We reviewed relevant literature and decided to implement tracking-by-detection method in top-down view in order to efficiently aggregate multiple views. We trained two multi-view detectors (MVDet, MVDeTr) on MMPTrack dataset, and implemented SORT as our baseline tracking algorithm. Detected and tracked bounding boxes in top-down view are reprojected onto camera planes for final output.
Paper 1: Real-Time Multiple People Tracking with Deeply Learned Candidate Selection and Person Re-Identification
Previously mentioned tracking-by-detection framework has two main challenges: one is unreliable detection, and another one is occlusion which results in ambiguities in data association. Then the challenge is to associating unreliable detection results with existing tracks in real-time, or in other words only using current and past frames.
Authors propose three novel ideas to tackle this challenge. First, they suggest that detection and tracks can complement each other in different scenarios. Detection results of high confidence can prevent tracking drifts while prediction of tracks can handle noisy detection by occlusion. So, the authors propose to collect candidates from outputs of both detection and tracking while default framework used to collect only from detection results.
In order to optimally select from a considerable amount of candidates in real-time, the authors present a novel scoring function that fuses an object classifier and a tracklet confidence.
Given an image frame, score maps of the entire image are predicted using a fully convolutional neural network with an encoder-decoder architecture. At the end there is a position-sensitive RoI pooling layer to explicitly encode spatial information into the score maps.
This region-based fully convolutional neural network shares most computations on the entire image, which makes it much more efficient compared to classification on image patches (cropped from heavily overlapped candidate regions).
For computing tracklet confidence, we estimate new location of existing track using Kalman filter. These predictions are adopted to handle detection failures caused by occlusion in crowded scenes and various visual properties of objects. Hence, tracklet confidence is designed to measure the accuracy of the filter using temporal information.
Lastly, the authors adopt deeply learned appearance representation to improve the identification ability of the tracker. A deep neural network with convolutional backbone from GoogLeNet followed by part-aligned fully connected layers extracts feature vectors from RGB images.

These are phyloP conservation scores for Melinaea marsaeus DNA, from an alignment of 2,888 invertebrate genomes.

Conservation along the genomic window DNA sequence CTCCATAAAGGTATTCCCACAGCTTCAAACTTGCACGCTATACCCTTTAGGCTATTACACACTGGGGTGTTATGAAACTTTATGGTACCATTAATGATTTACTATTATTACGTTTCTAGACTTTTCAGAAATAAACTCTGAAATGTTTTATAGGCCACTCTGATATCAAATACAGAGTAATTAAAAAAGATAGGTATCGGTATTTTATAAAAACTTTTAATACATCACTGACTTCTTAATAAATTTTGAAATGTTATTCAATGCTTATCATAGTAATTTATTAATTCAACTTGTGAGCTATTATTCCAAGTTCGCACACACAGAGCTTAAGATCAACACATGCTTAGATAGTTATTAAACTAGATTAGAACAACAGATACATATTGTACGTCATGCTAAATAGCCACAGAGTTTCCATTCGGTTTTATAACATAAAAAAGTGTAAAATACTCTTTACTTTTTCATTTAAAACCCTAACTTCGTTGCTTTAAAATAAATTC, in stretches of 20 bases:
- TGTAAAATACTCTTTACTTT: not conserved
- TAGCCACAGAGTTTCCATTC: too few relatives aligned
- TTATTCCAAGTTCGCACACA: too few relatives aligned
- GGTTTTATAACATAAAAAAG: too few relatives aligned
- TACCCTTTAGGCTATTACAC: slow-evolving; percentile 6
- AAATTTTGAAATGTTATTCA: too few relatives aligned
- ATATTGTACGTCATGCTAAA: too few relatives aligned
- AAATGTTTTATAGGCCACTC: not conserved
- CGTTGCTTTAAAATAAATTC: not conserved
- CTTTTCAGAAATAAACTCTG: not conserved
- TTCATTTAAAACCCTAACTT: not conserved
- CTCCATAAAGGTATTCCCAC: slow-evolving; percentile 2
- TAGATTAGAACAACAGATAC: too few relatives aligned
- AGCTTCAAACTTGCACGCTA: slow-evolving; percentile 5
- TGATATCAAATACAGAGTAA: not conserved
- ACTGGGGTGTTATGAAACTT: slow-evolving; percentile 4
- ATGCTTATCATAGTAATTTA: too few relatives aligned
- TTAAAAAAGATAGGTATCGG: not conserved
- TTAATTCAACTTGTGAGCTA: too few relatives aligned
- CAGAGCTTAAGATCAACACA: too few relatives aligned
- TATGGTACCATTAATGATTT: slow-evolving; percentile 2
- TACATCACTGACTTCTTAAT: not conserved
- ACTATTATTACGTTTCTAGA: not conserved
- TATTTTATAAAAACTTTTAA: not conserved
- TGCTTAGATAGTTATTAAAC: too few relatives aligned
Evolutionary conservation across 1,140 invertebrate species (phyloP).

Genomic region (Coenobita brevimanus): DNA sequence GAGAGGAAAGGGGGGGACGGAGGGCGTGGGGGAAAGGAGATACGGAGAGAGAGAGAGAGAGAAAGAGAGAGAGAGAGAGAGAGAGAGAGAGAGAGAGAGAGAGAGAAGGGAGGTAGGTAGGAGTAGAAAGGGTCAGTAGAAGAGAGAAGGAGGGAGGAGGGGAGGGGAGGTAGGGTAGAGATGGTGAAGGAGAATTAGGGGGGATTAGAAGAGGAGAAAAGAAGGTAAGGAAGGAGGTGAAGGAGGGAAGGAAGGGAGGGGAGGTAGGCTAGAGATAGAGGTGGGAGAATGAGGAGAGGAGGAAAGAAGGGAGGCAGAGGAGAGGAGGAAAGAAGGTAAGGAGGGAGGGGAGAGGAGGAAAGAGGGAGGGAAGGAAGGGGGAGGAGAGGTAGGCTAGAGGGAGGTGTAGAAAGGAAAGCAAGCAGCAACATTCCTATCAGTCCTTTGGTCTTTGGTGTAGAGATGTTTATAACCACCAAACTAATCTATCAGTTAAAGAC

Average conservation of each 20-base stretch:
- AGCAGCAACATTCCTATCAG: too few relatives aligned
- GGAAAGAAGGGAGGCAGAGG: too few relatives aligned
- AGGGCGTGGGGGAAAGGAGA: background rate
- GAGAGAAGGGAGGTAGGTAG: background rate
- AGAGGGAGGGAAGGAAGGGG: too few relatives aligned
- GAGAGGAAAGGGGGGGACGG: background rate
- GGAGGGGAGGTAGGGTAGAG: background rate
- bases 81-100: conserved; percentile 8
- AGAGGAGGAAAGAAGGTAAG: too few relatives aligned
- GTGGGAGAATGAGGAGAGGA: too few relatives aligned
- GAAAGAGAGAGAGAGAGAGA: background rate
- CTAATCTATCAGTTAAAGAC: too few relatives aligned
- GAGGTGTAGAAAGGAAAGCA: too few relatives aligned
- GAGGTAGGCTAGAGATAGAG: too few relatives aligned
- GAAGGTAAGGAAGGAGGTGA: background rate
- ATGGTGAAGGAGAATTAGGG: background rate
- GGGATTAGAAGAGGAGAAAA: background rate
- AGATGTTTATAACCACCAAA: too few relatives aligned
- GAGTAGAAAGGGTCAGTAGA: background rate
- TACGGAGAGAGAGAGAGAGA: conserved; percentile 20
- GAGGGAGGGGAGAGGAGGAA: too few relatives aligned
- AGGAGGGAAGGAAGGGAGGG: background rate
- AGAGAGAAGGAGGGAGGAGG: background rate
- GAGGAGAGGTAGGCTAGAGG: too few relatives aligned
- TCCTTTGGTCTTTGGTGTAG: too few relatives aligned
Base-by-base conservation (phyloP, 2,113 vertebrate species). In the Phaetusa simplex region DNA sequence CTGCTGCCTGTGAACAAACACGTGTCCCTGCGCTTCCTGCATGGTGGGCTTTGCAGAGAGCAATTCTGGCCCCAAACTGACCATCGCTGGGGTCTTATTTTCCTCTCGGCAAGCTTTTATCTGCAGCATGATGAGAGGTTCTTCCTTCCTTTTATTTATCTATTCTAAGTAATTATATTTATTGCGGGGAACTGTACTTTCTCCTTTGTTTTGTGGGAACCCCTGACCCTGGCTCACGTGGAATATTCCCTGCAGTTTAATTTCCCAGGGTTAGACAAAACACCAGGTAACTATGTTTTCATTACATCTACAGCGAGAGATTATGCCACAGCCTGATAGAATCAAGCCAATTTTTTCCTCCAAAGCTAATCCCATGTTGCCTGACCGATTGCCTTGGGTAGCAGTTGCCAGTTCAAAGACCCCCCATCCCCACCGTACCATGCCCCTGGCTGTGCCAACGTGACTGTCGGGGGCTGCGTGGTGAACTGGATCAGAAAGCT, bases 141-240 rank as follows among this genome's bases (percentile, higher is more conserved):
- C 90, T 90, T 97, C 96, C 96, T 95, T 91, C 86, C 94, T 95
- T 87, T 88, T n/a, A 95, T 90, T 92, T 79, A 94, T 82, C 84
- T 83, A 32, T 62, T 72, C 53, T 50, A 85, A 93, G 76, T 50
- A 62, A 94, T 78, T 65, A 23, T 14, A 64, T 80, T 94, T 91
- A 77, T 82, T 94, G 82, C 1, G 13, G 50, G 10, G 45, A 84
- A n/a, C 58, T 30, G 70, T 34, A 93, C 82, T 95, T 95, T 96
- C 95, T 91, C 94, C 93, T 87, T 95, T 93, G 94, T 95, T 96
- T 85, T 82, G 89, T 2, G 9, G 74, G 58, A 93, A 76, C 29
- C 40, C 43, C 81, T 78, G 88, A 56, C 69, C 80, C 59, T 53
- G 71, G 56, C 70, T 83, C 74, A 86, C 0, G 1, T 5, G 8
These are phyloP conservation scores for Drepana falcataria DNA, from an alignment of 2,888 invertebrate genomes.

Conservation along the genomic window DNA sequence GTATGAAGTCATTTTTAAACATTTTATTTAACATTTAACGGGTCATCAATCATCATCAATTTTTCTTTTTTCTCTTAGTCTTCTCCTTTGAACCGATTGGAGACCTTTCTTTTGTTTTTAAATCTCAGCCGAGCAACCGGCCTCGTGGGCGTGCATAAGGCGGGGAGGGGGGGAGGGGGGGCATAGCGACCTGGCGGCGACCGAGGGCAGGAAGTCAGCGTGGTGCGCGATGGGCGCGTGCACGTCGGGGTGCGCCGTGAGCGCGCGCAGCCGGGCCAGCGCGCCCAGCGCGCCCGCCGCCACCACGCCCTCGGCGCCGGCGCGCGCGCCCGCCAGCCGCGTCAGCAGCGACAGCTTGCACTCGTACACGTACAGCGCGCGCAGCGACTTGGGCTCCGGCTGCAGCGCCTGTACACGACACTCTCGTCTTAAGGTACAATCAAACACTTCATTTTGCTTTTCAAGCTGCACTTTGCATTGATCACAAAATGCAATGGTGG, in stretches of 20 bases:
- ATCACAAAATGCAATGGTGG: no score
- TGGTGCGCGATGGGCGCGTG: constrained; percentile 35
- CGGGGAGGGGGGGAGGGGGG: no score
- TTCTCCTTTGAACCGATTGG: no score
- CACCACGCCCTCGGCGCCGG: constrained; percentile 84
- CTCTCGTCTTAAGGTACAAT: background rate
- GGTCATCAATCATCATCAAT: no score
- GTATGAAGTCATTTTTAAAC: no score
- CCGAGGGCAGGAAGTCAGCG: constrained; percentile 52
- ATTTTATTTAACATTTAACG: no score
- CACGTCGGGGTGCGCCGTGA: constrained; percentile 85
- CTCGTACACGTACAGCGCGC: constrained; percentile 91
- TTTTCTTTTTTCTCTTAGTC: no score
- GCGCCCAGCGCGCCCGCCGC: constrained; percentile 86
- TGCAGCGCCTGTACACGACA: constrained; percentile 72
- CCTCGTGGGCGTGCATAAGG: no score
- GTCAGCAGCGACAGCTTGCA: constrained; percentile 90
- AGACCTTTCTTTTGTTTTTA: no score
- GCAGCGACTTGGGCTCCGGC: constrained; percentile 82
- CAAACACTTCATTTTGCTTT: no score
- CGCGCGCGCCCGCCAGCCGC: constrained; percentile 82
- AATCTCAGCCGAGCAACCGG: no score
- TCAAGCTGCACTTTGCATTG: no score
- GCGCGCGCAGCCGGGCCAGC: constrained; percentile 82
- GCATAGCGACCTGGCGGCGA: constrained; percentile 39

Tracks are hierarchically associated with different candidates of different features by first using appearance representation, and then based on IOUs, and finally new tracks are initialized for remaining detection results. This enables to avoid tracking other unwanted objects and backgrounds. For the hierarchical data association, we only need to extract ReID features for candidates from detections once per frame.
Proposed method is much more time efficient by sharing computations on the entire image. Also, when evaluated on the same MOT16 dataset, proposed method achieves state-of-the-arts performance while being 5-20 times faster than most existing methods.
Paper 2: Multi-view People Tracking via Hierarchical Trajectory Composition
Different cues, like appearance and location, have been studied for cross-camera data association at that time (2016). However, the author notices that existing approaches usually rely on the effectiveness of particular cues, which is an over-strong assumption. As shown in the case below, the validity of different cues varies at different time and places.
The proposed method learns an optimal strategy for utilizing multiple cues. Specifically, it’s a hierarchical composition model with 3 composition criteria: appearance coherence, geometry proximity, and motion consistency. In the mode, graph nodes are tracklets, which refer to a sequence of states (appearance feature, location, timestamp, visibility). The composition of nodes will grow tracklets and finally form a complete trajectory, and the criterion will measure likelihood of such composition.
At inference time, the model will do an iterative greedy construction which reduces computational cost: First, enumerate to find two tracklets with max probability to be merged into a new one. Then re-estimate states for the new node. This process will repeat until max composition probability goes under a threshold, and each subtree connected to the root should be an object trajectory.
Paper 3: Multi-view Detection with Feature Perspective Transformation
What Paper 1 and Paper 2 have in common is that they are based on object detection at each camera view and seek to aggregate information across cameras later. The downside of this kind of method is the detection accuracy will suffer from severe occlusion. Recent methods like Paper 3 are based on a different idea. The authors propose an end-to-end model for direct multi-view detection and produce results as an occupancy map in the top-down view.
This kind of methods inspire us to build a tracker based on a multi-view detector. So a detailed description of a similar model can be found in our method page. This early cross-camera association strategy gives us a solid detection result (~97% recall and ~99% precision) on the MMPTRACK dataset.
We trained multi-view detector (MVDet, MVDeTr) on MMPTrack dataset for 10 epochs on a single NVIDIA GeForce GTX 1070. We used SORT algorithms as our baseline tracking algorithm. Tracked bounding boxes are projected from world grid to each camera views by setting a fixed z coordinate of 1.6m which translates to bounding box height.